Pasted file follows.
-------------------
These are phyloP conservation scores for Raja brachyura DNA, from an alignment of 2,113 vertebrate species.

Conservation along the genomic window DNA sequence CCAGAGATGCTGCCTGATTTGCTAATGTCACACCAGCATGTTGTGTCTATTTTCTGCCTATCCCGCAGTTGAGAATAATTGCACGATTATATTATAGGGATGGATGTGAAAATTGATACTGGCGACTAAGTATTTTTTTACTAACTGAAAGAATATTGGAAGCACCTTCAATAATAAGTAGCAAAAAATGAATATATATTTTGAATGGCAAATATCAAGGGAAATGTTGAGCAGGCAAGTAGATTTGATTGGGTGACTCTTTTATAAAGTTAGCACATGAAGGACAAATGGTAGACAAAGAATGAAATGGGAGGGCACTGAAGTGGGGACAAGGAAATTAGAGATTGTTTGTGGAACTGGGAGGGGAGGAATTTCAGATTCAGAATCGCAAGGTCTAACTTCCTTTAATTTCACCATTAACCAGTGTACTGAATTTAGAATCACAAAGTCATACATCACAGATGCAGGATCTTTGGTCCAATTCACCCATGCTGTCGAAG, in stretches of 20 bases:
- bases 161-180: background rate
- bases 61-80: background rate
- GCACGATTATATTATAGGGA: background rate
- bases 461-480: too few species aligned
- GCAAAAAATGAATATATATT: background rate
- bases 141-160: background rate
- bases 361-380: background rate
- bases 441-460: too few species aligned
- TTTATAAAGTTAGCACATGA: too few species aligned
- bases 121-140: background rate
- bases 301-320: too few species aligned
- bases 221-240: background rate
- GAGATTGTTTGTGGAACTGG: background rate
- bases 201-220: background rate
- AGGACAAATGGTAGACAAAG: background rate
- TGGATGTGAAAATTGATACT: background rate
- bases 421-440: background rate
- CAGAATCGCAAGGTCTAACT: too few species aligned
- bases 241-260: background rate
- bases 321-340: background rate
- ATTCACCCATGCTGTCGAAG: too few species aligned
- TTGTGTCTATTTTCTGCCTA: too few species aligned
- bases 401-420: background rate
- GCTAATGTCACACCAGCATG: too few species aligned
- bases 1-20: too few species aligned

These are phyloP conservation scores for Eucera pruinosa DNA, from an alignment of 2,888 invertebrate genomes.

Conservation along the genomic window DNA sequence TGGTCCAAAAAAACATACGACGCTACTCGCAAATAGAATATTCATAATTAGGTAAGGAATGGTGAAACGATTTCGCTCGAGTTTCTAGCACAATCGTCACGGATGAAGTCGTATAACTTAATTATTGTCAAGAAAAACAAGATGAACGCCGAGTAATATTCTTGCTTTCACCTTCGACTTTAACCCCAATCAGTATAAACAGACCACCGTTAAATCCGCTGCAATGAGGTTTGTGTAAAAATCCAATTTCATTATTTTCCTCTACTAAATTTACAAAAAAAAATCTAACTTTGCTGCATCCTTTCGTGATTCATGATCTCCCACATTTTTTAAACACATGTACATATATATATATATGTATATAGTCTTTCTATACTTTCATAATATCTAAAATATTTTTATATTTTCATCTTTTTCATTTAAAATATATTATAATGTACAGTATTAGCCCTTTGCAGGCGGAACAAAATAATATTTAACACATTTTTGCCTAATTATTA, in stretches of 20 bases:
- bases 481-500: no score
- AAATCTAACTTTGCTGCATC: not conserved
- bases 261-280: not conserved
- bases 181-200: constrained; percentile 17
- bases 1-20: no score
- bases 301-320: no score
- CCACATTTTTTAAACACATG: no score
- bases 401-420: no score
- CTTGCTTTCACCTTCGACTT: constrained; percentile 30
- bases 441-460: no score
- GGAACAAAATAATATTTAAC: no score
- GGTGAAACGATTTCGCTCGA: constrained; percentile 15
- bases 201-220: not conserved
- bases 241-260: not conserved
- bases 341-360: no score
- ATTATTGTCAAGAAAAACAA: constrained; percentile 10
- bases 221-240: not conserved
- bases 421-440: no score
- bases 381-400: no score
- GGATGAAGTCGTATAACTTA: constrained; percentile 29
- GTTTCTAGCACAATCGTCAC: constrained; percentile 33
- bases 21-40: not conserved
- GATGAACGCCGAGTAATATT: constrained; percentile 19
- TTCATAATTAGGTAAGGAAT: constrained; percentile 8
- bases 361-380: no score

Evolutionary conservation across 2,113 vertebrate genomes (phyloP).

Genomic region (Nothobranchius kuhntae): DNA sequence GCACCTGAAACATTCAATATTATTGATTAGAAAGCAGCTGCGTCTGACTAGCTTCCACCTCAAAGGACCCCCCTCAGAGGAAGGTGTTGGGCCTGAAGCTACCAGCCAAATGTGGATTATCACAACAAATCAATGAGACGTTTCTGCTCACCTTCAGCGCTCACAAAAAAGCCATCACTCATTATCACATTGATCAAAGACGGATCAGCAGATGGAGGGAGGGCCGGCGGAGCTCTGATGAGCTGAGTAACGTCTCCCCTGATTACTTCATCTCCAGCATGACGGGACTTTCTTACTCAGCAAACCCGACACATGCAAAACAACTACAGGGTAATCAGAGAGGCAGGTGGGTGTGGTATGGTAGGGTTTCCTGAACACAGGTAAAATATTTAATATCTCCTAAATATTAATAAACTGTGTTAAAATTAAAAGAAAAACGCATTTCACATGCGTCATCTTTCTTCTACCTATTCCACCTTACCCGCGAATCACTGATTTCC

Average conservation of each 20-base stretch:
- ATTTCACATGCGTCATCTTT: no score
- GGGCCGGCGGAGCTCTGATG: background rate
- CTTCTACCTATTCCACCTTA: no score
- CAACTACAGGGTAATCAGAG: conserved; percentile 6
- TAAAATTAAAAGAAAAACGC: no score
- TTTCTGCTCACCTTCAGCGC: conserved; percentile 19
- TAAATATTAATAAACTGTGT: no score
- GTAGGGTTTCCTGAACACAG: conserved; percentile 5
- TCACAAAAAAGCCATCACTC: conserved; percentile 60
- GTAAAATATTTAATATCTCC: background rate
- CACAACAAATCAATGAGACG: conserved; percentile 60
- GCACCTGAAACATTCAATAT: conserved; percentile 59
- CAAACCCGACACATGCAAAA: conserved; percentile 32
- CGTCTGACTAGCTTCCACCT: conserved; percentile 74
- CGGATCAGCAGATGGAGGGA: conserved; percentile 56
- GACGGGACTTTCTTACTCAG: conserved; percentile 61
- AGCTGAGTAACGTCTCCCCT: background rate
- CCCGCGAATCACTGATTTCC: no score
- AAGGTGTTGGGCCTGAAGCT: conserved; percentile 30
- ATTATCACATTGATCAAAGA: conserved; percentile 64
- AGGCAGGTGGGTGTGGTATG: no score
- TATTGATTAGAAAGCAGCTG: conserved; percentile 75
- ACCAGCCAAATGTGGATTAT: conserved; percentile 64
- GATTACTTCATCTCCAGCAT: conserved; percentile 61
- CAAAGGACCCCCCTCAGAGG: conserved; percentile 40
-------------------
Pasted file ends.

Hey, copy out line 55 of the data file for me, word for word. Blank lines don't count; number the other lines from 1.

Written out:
Evolutionary conservation across 2,113 vertebrate genomes (phyloP).